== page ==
Of all the various bottle designs found with toy caster sets, only three have been firmly attributed to a specific glass company. As luck would have it for toy collectors, that company is the highly esteemed Boston & Sandwich Glass Company of Sandwich, MA. Digging at the factory site, authors Raymond Barlow and Joan Kaiser excavated shards of bottles in the 9-Panel, Single Ribbon Band and Sherwood designs (see illustrations to left and lower left). These mold-blown designs were attributed for the first time in the authors' book The Glass Industry in Sandwich,Vol. 3 (West Chester, PA: Schiffer Publishing Ltd., 1987). The authors note that the bottles can be found in both lead and non-lead glass. For this reason they speculate that production began about 1870 (when lead glass formulae were more or less exclusively used in Sandwich), and extended beyond the 1888 closing of the original Boston & Sandwich Glass Company to  the period of heightened non-lead (soda-lime-silica) glass production by the company's successor firms. They give this production a terminal date of 1897, in which year glassmaking operations ceased at the second Boston & Sandwich Glass Company (B&SGCo II, see Barlow/Kaiser, vol. 4, pp. 82-83).

One of the three Sandwich bottle designs documented in the Barlow/Kaiser book (Vol. 3, #3356, p. 227) is illustrated as part of a set that retains its original merchandising box! This represents a rare and exciting find. The box features an engraved image of the set together with the printed text "SHERWOOD'S SQUARE TOY Caster No. 3 PATENTED." Sherwood manufactured the metal stand for the set and ordered its bottles from Sandwich and possibly other glass manufacturers. Collectors now describe the bottles from this celebrated set as being  in the "Sherwood" design.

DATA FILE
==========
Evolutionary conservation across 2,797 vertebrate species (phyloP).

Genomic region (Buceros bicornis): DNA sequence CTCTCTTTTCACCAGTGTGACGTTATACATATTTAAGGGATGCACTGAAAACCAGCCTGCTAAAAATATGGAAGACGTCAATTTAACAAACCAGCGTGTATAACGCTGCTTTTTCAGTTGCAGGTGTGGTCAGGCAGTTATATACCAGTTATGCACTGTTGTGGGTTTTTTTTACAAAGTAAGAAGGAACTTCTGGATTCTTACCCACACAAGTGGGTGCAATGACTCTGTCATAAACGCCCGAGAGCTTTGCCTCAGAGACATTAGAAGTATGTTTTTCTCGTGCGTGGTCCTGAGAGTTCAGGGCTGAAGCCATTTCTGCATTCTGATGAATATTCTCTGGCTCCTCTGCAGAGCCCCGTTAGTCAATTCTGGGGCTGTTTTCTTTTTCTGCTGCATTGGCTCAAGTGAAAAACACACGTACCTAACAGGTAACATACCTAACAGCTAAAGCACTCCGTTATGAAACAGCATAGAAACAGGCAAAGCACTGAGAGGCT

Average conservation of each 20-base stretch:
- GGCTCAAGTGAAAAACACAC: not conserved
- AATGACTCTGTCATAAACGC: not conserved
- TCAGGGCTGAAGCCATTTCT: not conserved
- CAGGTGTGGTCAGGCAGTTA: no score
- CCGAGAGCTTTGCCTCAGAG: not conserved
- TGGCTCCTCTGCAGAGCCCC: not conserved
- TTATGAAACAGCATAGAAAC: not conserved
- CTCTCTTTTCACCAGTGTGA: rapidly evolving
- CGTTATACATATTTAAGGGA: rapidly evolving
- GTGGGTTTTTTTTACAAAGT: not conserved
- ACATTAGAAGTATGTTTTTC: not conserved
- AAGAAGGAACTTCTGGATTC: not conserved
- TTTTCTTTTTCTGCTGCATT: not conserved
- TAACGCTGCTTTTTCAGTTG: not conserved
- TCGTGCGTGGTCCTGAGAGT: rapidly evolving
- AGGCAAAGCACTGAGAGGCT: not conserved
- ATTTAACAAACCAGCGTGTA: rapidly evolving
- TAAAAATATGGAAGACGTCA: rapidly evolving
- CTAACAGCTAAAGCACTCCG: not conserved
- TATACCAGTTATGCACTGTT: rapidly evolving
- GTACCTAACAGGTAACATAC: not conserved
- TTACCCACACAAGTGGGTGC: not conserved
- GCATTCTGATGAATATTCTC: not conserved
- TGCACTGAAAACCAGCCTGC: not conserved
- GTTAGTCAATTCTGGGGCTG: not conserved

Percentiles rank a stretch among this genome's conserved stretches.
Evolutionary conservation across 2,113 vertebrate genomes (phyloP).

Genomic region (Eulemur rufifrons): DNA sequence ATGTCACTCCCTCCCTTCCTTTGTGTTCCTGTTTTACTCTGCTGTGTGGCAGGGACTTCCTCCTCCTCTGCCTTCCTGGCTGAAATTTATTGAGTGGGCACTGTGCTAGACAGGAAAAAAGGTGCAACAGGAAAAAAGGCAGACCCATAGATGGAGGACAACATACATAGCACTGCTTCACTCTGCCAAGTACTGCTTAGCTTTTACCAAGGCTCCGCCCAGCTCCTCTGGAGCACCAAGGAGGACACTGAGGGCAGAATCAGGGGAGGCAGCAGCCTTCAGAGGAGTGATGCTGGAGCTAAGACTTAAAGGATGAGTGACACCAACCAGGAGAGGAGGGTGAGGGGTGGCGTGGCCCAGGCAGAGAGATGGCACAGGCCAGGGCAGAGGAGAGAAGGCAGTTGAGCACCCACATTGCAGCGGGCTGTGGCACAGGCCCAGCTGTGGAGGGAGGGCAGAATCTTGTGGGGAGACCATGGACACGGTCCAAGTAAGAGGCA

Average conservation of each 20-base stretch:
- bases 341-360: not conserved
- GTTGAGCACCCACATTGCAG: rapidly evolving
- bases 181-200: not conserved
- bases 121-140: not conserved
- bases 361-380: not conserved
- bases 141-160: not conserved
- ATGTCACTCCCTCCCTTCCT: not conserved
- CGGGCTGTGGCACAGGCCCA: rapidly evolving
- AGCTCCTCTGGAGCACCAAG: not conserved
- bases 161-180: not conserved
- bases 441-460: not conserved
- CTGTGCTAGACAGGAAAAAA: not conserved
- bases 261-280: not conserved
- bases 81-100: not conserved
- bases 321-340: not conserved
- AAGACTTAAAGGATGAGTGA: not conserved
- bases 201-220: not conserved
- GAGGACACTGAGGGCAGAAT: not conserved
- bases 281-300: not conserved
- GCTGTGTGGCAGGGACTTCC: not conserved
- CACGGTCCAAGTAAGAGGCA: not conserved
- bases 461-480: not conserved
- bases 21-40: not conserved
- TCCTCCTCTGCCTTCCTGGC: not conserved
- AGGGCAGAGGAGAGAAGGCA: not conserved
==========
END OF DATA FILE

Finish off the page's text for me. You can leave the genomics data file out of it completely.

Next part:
Very few original boxes survive. One from the Ryan Collection (see illustrations below) is almost identical to the Barlow/Kaiser example. Above the word "SHERWOOD'S," however, it features a fancy initial "S" incorporating the words "SHERWOOD'S STANDARD WHITE LUSTRAL WIRE WARE." The Ryan caster set bottles appear to be identical to those from the Barlow/Kaiser set, except that the mustard bottle has a metal rather than a glass cover. Both are considered correct.
Ms. Ryan provides the following commentary on the miniature sets from her collection shown above: "Three of the four sets can be found on page 103 of the Collector's Encyclopedia of Children's Dishes. Authors Margaret & Kenn Whitmyer illustrate the tiny set with the blown bottles appearing to the far left, but the finial/handle of their example is missing. My two (far left and second from left) have their distinctive finials. On the same page the Whitmyers also illustrate an example of the tiny three-piece set (appearing to the far right above) with the checkerboard texture bottles, but the center bottle is missing. My photograph shows this bottle. The remaining set in the group above (second from the right) is previously undocumented. It features a filigree design and holds three tall blown bottles with their original stoppers. The same bottles are illustrated in a different stand on page 130 of Lechler's Toy Glass book."